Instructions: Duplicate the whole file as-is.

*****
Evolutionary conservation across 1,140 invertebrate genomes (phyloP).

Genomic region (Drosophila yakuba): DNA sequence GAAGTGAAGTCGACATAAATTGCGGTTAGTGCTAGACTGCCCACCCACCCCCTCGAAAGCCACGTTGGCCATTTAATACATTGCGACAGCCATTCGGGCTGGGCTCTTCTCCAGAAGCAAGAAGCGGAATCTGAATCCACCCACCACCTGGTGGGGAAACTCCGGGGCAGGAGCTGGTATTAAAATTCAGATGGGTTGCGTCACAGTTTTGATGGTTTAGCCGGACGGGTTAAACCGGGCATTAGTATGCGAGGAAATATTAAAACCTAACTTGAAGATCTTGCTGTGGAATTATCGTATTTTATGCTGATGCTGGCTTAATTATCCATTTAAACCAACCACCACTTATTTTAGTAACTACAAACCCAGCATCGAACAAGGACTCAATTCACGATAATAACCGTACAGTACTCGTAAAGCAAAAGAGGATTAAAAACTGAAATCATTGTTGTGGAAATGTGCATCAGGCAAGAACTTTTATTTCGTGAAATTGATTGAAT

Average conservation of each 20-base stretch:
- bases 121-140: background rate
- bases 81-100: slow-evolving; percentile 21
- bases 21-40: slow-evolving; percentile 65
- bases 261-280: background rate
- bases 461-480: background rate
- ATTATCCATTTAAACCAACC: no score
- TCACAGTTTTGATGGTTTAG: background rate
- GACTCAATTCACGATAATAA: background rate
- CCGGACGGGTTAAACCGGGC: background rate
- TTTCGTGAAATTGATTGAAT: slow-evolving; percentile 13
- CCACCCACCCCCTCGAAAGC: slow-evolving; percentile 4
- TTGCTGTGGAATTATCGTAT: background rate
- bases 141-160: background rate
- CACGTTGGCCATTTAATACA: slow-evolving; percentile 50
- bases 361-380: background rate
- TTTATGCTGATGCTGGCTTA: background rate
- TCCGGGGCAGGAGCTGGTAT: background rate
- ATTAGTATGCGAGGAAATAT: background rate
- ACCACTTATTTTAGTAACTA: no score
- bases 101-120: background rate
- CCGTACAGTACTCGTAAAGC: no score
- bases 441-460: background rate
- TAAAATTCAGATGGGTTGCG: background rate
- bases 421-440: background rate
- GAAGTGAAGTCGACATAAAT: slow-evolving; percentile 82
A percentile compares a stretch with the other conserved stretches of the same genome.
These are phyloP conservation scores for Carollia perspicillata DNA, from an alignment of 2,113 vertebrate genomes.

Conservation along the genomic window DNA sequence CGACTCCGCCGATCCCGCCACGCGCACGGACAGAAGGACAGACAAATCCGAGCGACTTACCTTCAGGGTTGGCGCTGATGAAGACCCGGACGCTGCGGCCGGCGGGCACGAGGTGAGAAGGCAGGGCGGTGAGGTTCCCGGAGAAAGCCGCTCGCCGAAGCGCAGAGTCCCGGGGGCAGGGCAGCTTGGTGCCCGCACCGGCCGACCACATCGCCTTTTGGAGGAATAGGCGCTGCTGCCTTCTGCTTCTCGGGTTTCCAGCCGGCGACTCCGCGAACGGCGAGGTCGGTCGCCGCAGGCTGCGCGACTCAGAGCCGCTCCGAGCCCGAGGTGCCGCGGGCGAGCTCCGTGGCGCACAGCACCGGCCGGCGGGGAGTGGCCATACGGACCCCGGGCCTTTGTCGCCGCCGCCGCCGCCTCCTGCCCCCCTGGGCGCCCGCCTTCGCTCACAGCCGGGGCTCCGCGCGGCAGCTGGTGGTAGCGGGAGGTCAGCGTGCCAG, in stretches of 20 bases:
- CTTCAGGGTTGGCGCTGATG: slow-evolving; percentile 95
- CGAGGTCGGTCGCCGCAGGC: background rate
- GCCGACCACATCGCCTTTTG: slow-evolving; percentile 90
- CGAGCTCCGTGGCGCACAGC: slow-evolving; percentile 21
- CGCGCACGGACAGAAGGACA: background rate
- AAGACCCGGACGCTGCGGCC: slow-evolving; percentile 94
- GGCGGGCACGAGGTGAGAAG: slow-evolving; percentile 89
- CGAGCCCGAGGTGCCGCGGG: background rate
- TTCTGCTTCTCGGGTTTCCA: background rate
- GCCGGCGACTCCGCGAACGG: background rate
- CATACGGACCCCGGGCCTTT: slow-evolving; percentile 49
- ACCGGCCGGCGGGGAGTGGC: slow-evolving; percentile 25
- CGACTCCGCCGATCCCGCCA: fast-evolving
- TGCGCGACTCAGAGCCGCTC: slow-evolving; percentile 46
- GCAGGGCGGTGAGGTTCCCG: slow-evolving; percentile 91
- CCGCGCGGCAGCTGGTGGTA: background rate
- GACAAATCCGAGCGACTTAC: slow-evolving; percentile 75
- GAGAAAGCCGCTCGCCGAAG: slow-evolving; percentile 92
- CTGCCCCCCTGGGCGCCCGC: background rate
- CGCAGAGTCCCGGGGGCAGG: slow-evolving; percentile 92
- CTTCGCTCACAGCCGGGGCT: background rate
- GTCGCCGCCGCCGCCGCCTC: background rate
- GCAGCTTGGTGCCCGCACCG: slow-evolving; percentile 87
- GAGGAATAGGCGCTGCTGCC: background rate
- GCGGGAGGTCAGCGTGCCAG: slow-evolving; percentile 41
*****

Evolutionary conservation across 1,140 invertebrate genomes (phyloP).

Genomic region (Drosophila yakuba): DNA sequence GAAGTGAAGTCGACATAAATTGCGGTTAGTGCTAGACTGCCCACCCACCCCCTCGAAAGCCACGTTGGCCATTTAATACATTGCGACAGCCATTCGGGCTGGGCTCTTCTCCAGAAGCAAGAAGCGGAATCTGAATCCACCCACCACCTGGTGGGGAAACTCCGGGGCAGGAGCTGGTATTAAAATTCAGATGGGTTGCGTCACAGTTTTGATGGTTTAGCCGGACGGGTTAAACCGGGCATTAGTATGCGAGGAAATATTAAAACCTAACTTGAAGATCTTGCTGTGGAATTATCGTATTTTATGCTGATGCTGGCTTAATTATCCATTTAAACCAACCACCACTTATTTTAGTAACTACAAACCCAGCATCGAACAAGGACTCAATTCACGATAATAACCGTACAGTACTCGTAAAGCAAAAGAGGATTAAAAACTGAAATCATTGTTGTGGAAATGTGCATCAGGCAAGAACTTTTATTTCGTGAAATTGATTGAAT

Average conservation of each 20-base stretch:
- bases 121-140: background rate
- bases 81-100: slow-evolving; percentile 21
- bases 21-40: slow-evolving; percentile 65
- bases 261-280: background rate
- bases 461-480: background rate
- ATTATCCATTTAAACCAACC: no score
- TCACAGTTTTGATGGTTTAG: background rate
- GACTCAATTCACGATAATAA: background rate
- CCGGACGGGTTAAACCGGGC: background rate
- TTTCGTGAAATTGATTGAAT: slow-evolving; percentile 13
- CCACCCACCCCCTCGAAAGC: slow-evolving; percentile 4
- TTGCTGTGGAATTATCGTAT: background rate
- bases 141-160: background rate
- CACGTTGGCCATTTAATACA: slow-evolving; percentile 50
- bases 361-380: background rate
- TTTATGCTGATGCTGGCTTA: background rate
- TCCGGGGCAGGAGCTGGTAT: background rate
- ATTAGTATGCGAGGAAATAT: background rate
- ACCACTTATTTTAGTAACTA: no score
- bases 101-120: background rate
- CCGTACAGTACTCGTAAAGC: no score
- bases 441-460: background rate
- TAAAATTCAGATGGGTTGCG: background rate
- bases 421-440: background rate
- GAAGTGAAGTCGACATAAAT: slow-evolving; percentile 82
A percentile compares a stretch with the other conserved stretches of the same genome.
These are phyloP conservation scores for Carollia perspicillata DNA, from an alignment of 2,113 vertebrate genomes.

Conservation along the genomic window DNA sequence CGACTCCGCCGATCCCGCCACGCGCACGGACAGAAGGACAGACAAATCCGAGCGACTTACCTTCAGGGTTGGCGCTGATGAAGACCCGGACGCTGCGGCCGGCGGGCACGAGGTGAGAAGGCAGGGCGGTGAGGTTCCCGGAGAAAGCCGCTCGCCGAAGCGCAGAGTCCCGGGGGCAGGGCAGCTTGGTGCCCGCACCGGCCGACCACATCGCCTTTTGGAGGAATAGGCGCTGCTGCCTTCTGCTTCTCGGGTTTCCAGCCGGCGACTCCGCGAACGGCGAGGTCGGTCGCCGCAGGCTGCGCGACTCAGAGCCGCTCCGAGCCCGAGGTGCCGCGGGCGAGCTCCGTGGCGCACAGCACCGGCCGGCGGGGAGTGGCCATACGGACCCCGGGCCTTTGTCGCCGCCGCCGCCGCCTCCTGCCCCCCTGGGCGCCCGCCTTCGCTCACAGCCGGGGCTCCGCGCGGCAGCTGGTGGTAGCGGGAGGTCAGCGTGCCAG, in stretches of 20 bases:
- CTTCAGGGTTGGCGCTGATG: slow-evolving; percentile 95
- CGAGGTCGGTCGCCGCAGGC: background rate
- GCCGACCACATCGCCTTTTG: slow-evolving; percentile 90
- CGAGCTCCGTGGCGCACAGC: slow-evolving; percentile 21
- CGCGCACGGACAGAAGGACA: background rate
- AAGACCCGGACGCTGCGGCC: slow-evolving; percentile 94
- GGCGGGCACGAGGTGAGAAG: slow-evolving; percentile 89
- CGAGCCCGAGGTGCCGCGGG: background rate
- TTCTGCTTCTCGGGTTTCCA: background rate
- GCCGGCGACTCCGCGAACGG: background rate
- CATACGGACCCCGGGCCTTT: slow-evolving; percentile 49
- ACCGGCCGGCGGGGAGTGGC: slow-evolving; percentile 25
- CGACTCCGCCGATCCCGCCA: fast-evolving
- TGCGCGACTCAGAGCCGCTC: slow-evolving; percentile 46
- GCAGGGCGGTGAGGTTCCCG: slow-evolving; percentile 91
- CCGCGCGGCAGCTGGTGGTA: background rate
- GACAAATCCGAGCGACTTAC: slow-evolving; percentile 75
- GAGAAAGCCGCTCGCCGAAG: slow-evolving; percentile 92
- CTGCCCCCCTGGGCGCCCGC: background rate
- CGCAGAGTCCCGGGGGCAGG: slow-evolving; percentile 92
- CTTCGCTCACAGCCGGGGCT: background rate
- GTCGCCGCCGCCGCCGCCTC: background rate
- GCAGCTTGGTGCCCGCACCG: slow-evolving; percentile 87
- GAGGAATAGGCGCTGCTGCC: background rate
- GCGGGAGGTCAGCGTGCCAG: slow-evolving; percentile 41